Digitizing Refugees: The Effect of Technology on Forced Displacement
This paper examines broadly the role of technology in the lives of refugees and its influence on the trajectory of forced displacement today, a topic that has been covered extensively by the media but has not been as discussed in academic literature. I first examine the positive and negative effects of recent technological advances on the lived experiences of refugees. Technology has benefited refugees in allowing them to maintain relations with friends and family over large distances with improved communication apps and banking systems, in raising awareness about the challenges they face through social and online media, and in making it easier for them to receive aid from humanitarian organizations through the use of modern databases. However, technology has also been used to institute new forms of governmentality over refugees through the process of registration and has created new obligations and pressures on them from relatives still in the homeland. I then look at how states and humanitarian organizations have leveraged technology in formulating policy that deals with displaced people and provide some suggestions on how this can be further done, focusing on three specific sectors: aid distribution, education, and the private sector. At a time when the refugee crisis is reaching unprecedented heights, technology is shaping and will continue to shape in significant ways how states, humanitarian organizations, and refugees themselves are dealing with forced displacement.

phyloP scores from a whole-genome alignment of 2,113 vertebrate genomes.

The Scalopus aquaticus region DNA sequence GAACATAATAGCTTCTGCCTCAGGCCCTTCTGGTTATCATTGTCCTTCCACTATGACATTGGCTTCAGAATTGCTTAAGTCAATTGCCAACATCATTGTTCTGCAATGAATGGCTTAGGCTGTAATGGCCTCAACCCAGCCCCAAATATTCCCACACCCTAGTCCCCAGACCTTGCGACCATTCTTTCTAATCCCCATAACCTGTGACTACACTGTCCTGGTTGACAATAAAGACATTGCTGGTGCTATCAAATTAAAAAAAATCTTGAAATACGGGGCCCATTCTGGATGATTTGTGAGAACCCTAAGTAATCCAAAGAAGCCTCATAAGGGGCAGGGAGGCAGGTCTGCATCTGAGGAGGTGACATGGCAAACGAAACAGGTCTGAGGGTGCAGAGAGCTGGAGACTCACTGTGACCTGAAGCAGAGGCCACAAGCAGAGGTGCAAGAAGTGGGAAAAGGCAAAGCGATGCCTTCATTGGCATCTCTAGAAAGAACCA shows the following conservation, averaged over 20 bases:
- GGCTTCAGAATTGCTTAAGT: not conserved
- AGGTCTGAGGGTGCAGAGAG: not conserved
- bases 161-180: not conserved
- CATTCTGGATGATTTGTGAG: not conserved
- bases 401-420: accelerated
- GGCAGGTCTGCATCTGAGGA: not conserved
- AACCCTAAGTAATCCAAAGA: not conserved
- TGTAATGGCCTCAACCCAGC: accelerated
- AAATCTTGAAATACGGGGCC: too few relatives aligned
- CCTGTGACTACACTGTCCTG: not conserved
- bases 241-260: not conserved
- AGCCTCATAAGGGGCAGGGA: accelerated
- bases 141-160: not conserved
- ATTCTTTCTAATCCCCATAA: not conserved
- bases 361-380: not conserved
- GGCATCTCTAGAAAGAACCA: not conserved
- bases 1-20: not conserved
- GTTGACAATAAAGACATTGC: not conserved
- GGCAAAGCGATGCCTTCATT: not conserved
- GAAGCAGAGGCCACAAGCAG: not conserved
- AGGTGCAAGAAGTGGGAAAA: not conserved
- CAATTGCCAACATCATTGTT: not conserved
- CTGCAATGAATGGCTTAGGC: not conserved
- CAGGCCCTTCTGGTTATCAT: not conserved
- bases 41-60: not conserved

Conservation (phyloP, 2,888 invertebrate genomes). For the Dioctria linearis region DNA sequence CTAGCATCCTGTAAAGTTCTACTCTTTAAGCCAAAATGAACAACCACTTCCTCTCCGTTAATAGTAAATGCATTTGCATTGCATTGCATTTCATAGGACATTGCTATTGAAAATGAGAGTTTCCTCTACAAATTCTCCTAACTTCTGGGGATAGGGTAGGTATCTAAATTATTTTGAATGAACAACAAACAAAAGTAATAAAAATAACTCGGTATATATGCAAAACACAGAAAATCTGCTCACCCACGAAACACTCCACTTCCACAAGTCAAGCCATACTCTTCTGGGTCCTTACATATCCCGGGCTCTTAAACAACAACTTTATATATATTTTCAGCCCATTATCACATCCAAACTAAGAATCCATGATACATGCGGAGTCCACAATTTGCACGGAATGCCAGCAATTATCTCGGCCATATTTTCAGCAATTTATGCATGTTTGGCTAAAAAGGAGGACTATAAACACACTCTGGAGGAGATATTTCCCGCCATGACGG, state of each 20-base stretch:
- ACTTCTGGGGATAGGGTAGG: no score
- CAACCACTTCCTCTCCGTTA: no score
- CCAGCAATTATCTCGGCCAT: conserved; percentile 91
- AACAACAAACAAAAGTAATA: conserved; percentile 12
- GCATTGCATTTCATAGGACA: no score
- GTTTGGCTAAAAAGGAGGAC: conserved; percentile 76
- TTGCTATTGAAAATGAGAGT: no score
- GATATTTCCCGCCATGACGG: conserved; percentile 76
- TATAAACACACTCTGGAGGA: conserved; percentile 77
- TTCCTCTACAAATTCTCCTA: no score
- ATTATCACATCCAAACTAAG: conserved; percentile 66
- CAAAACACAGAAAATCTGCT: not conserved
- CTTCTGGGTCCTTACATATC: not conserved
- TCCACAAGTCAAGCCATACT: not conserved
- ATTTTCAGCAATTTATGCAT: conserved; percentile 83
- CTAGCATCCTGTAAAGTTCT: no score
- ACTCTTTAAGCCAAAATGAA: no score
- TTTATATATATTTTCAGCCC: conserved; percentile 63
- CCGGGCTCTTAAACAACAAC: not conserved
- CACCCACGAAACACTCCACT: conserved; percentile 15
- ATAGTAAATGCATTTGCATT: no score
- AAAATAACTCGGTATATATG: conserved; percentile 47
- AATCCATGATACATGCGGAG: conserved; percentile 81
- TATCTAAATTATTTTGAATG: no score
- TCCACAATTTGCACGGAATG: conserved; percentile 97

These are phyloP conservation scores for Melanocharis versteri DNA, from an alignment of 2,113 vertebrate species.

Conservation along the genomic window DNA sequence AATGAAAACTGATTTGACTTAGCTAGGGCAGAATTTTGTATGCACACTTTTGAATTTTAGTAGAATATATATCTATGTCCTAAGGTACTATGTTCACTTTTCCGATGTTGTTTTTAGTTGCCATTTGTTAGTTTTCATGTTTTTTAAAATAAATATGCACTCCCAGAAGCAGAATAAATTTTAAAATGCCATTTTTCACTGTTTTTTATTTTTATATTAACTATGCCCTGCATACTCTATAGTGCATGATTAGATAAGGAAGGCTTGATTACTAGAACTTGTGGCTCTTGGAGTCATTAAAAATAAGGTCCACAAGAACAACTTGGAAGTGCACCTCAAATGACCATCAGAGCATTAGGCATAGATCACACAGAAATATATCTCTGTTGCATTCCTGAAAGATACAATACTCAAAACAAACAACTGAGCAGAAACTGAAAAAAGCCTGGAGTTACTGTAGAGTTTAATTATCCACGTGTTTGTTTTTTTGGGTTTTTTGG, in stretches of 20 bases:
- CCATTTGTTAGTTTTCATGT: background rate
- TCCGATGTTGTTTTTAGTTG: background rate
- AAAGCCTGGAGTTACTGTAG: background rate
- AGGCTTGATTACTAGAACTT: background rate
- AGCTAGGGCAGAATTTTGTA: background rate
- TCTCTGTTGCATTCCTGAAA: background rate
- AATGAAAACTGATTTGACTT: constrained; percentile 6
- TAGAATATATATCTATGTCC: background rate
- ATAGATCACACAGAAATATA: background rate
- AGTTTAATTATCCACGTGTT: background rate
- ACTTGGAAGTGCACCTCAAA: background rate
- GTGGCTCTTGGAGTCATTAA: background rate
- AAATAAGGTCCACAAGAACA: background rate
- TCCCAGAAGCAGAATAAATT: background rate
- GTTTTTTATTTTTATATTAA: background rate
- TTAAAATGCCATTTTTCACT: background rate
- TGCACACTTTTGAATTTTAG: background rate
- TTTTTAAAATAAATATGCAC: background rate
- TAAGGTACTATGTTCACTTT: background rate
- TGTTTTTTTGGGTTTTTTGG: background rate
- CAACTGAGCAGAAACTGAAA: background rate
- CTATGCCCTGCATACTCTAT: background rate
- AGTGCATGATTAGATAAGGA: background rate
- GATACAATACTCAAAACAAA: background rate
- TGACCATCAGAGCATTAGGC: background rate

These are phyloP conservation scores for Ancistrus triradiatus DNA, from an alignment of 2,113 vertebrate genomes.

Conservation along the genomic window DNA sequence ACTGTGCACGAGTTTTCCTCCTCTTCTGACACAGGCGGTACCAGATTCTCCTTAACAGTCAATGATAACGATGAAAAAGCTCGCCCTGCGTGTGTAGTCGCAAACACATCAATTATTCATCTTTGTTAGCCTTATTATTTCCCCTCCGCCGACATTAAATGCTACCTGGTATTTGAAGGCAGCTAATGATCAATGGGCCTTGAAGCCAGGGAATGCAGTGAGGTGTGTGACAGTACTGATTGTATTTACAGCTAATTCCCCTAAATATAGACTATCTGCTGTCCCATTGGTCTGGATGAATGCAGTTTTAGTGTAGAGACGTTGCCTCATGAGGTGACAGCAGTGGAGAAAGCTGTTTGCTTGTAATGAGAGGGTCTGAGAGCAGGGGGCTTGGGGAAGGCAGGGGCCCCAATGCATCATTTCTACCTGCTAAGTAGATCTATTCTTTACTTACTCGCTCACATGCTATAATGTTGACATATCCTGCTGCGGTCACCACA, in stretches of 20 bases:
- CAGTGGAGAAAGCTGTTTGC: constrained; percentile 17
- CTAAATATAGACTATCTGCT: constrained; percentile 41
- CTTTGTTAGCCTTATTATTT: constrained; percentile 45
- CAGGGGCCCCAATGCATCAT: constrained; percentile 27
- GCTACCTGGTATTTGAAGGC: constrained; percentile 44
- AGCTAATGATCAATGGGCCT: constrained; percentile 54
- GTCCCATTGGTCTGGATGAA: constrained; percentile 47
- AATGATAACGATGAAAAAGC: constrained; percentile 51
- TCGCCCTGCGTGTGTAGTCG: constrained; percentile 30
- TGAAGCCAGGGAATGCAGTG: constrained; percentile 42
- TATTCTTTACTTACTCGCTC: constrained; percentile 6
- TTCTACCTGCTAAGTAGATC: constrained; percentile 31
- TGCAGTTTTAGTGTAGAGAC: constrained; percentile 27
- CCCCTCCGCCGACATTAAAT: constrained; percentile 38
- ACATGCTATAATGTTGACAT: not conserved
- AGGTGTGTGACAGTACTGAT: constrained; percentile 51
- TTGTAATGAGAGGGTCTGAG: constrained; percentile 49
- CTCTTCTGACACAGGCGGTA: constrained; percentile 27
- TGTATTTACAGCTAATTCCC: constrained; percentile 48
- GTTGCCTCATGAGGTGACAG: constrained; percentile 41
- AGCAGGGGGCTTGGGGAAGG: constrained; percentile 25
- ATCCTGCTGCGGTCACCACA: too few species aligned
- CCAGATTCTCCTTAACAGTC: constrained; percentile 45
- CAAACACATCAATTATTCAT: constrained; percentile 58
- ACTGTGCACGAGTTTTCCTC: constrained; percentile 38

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Lessons for the Millennium? Review of Mission Improbably: Using Fantasy Documents to Tame Disaster, by Lee Clarke; Democracy, Risk, and Community: Technological Hazards and the Evolution of Liberalism, by Richard P. Hiskes; and Democratizing Technology: Theory and Practice of a Deliberative Technology Policy, Edited by Rene Von Schomberg Costelloe, Timothy M. (2000-03)